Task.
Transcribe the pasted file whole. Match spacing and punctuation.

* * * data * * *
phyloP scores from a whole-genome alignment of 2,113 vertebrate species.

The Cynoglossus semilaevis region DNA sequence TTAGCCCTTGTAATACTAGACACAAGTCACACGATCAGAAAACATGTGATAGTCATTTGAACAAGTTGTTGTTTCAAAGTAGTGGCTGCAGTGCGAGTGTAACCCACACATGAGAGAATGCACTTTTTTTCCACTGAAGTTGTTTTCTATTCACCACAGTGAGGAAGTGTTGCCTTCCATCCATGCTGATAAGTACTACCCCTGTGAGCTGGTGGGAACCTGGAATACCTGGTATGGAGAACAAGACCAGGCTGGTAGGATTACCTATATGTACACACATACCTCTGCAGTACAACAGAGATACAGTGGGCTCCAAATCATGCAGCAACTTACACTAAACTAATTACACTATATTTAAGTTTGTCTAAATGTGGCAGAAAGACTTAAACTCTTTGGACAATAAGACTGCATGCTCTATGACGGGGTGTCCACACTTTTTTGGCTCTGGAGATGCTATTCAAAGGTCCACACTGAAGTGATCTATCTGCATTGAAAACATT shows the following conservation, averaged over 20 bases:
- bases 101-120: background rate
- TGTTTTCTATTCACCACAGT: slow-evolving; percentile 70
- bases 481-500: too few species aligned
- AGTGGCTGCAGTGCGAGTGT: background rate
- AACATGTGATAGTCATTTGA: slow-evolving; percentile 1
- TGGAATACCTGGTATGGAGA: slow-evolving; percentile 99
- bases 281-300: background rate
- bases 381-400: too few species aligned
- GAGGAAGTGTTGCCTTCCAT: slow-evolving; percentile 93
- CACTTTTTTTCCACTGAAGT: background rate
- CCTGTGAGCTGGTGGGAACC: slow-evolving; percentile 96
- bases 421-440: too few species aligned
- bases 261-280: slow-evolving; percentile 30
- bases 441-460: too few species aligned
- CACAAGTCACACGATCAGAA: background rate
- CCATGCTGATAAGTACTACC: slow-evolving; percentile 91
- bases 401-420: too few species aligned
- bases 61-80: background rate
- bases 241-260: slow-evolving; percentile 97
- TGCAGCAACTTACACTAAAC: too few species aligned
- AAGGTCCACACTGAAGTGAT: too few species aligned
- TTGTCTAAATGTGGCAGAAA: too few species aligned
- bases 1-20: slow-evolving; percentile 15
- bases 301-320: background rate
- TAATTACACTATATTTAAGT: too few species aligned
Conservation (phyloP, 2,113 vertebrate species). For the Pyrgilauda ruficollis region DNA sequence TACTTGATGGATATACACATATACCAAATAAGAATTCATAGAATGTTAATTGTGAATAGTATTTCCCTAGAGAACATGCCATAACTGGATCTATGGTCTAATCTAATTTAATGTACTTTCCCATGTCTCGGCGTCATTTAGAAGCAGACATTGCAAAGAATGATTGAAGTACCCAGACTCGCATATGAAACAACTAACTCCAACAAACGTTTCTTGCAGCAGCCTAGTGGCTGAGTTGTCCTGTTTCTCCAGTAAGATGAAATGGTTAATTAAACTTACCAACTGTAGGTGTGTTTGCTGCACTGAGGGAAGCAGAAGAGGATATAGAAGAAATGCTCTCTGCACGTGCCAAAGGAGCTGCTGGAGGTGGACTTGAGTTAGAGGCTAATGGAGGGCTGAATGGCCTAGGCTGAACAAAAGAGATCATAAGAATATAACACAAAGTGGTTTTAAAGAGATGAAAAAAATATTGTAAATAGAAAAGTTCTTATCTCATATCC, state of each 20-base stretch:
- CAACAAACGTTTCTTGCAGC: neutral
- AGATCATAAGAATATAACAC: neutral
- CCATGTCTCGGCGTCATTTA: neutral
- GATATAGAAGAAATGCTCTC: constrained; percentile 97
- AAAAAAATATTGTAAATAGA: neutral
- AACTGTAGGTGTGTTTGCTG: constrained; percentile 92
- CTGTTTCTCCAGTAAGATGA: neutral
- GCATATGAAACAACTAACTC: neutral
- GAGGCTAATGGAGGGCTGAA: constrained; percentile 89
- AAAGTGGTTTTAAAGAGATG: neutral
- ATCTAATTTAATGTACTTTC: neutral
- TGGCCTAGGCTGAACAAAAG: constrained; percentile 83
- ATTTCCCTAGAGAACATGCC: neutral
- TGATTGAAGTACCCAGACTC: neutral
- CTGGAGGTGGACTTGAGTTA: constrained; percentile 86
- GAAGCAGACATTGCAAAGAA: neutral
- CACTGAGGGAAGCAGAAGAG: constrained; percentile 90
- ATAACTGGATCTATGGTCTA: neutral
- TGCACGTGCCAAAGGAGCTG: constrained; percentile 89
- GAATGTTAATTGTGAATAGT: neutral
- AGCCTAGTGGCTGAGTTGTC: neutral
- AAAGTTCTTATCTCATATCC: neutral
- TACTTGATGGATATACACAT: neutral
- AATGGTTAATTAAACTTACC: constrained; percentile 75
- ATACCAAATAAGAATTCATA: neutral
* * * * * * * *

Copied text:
phyloP scores from a whole-genome alignment of 2,113 vertebrate species.

The Cynoglossus semilaevis region DNA sequence TTAGCCCTTGTAATACTAGACACAAGTCACACGATCAGAAAACATGTGATAGTCATTTGAACAAGTTGTTGTTTCAAAGTAGTGGCTGCAGTGCGAGTGTAACCCACACATGAGAGAATGCACTTTTTTTCCACTGAAGTTGTTTTCTATTCACCACAGTGAGGAAGTGTTGCCTTCCATCCATGCTGATAAGTACTACCCCTGTGAGCTGGTGGGAACCTGGAATACCTGGTATGGAGAACAAGACCAGGCTGGTAGGATTACCTATATGTACACACATACCTCTGCAGTACAACAGAGATACAGTGGGCTCCAAATCATGCAGCAACTTACACTAAACTAATTACACTATATTTAAGTTTGTCTAAATGTGGCAGAAAGACTTAAACTCTTTGGACAATAAGACTGCATGCTCTATGACGGGGTGTCCACACTTTTTTGGCTCTGGAGATGCTATTCAAAGGTCCACACTGAAGTGATCTATCTGCATTGAAAACATT shows the following conservation, averaged over 20 bases:
- bases 101-120: background rate
- TGTTTTCTATTCACCACAGT: slow-evolving; percentile 70
- bases 481-500: too few species aligned
- AGTGGCTGCAGTGCGAGTGT: background rate
- AACATGTGATAGTCATTTGA: slow-evolving; percentile 1
- TGGAATACCTGGTATGGAGA: slow-evolving; percentile 99
- bases 281-300: background rate
- bases 381-400: too few species aligned
- GAGGAAGTGTTGCCTTCCAT: slow-evolving; percentile 93
- CACTTTTTTTCCACTGAAGT: background rate
- CCTGTGAGCTGGTGGGAACC: slow-evolving; percentile 96
- bases 421-440: too few species aligned
- bases 261-280: slow-evolving; percentile 30
- bases 441-460: too few species aligned
- CACAAGTCACACGATCAGAA: background rate
- CCATGCTGATAAGTACTACC: slow-evolving; percentile 91
- bases 401-420: too few species aligned
- bases 61-80: background rate
- bases 241-260: slow-evolving; percentile 97
- TGCAGCAACTTACACTAAAC: too few species aligned
- AAGGTCCACACTGAAGTGAT: too few species aligned
- TTGTCTAAATGTGGCAGAAA: too few species aligned
- bases 1-20: slow-evolving; percentile 15
- bases 301-320: background rate
- TAATTACACTATATTTAAGT: too few species aligned
Conservation (phyloP, 2,113 vertebrate species). For the Pyrgilauda ruficollis region DNA sequence TACTTGATGGATATACACATATACCAAATAAGAATTCATAGAATGTTAATTGTGAATAGTATTTCCCTAGAGAACATGCCATAACTGGATCTATGGTCTAATCTAATTTAATGTACTTTCCCATGTCTCGGCGTCATTTAGAAGCAGACATTGCAAAGAATGATTGAAGTACCCAGACTCGCATATGAAACAACTAACTCCAACAAACGTTTCTTGCAGCAGCCTAGTGGCTGAGTTGTCCTGTTTCTCCAGTAAGATGAAATGGTTAATTAAACTTACCAACTGTAGGTGTGTTTGCTGCACTGAGGGAAGCAGAAGAGGATATAGAAGAAATGCTCTCTGCACGTGCCAAAGGAGCTGCTGGAGGTGGACTTGAGTTAGAGGCTAATGGAGGGCTGAATGGCCTAGGCTGAACAAAAGAGATCATAAGAATATAACACAAAGTGGTTTTAAAGAGATGAAAAAAATATTGTAAATAGAAAAGTTCTTATCTCATATCC, state of each 20-base stretch:
- CAACAAACGTTTCTTGCAGC: neutral
- AGATCATAAGAATATAACAC: neutral
- CCATGTCTCGGCGTCATTTA: neutral
- GATATAGAAGAAATGCTCTC: constrained; percentile 97
- AAAAAAATATTGTAAATAGA: neutral
- AACTGTAGGTGTGTTTGCTG: constrained; percentile 92
- CTGTTTCTCCAGTAAGATGA: neutral
- GCATATGAAACAACTAACTC: neutral
- GAGGCTAATGGAGGGCTGAA: constrained; percentile 89
- AAAGTGGTTTTAAAGAGATG: neutral
- ATCTAATTTAATGTACTTTC: neutral
- TGGCCTAGGCTGAACAAAAG: constrained; percentile 83
- ATTTCCCTAGAGAACATGCC: neutral
- TGATTGAAGTACCCAGACTC: neutral
- CTGGAGGTGGACTTGAGTTA: constrained; percentile 86
- GAAGCAGACATTGCAAAGAA: neutral
- CACTGAGGGAAGCAGAAGAG: constrained; percentile 90
- ATAACTGGATCTATGGTCTA: neutral
- TGCACGTGCCAAAGGAGCTG: constrained; percentile 89
- GAATGTTAATTGTGAATAGT: neutral
- AGCCTAGTGGCTGAGTTGTC: neutral
- AAAGTTCTTATCTCATATCC: neutral
- TACTTGATGGATATACACAT: neutral
- AATGGTTAATTAAACTTACC: constrained; percentile 75
- ATACCAAATAAGAATTCATA: neutral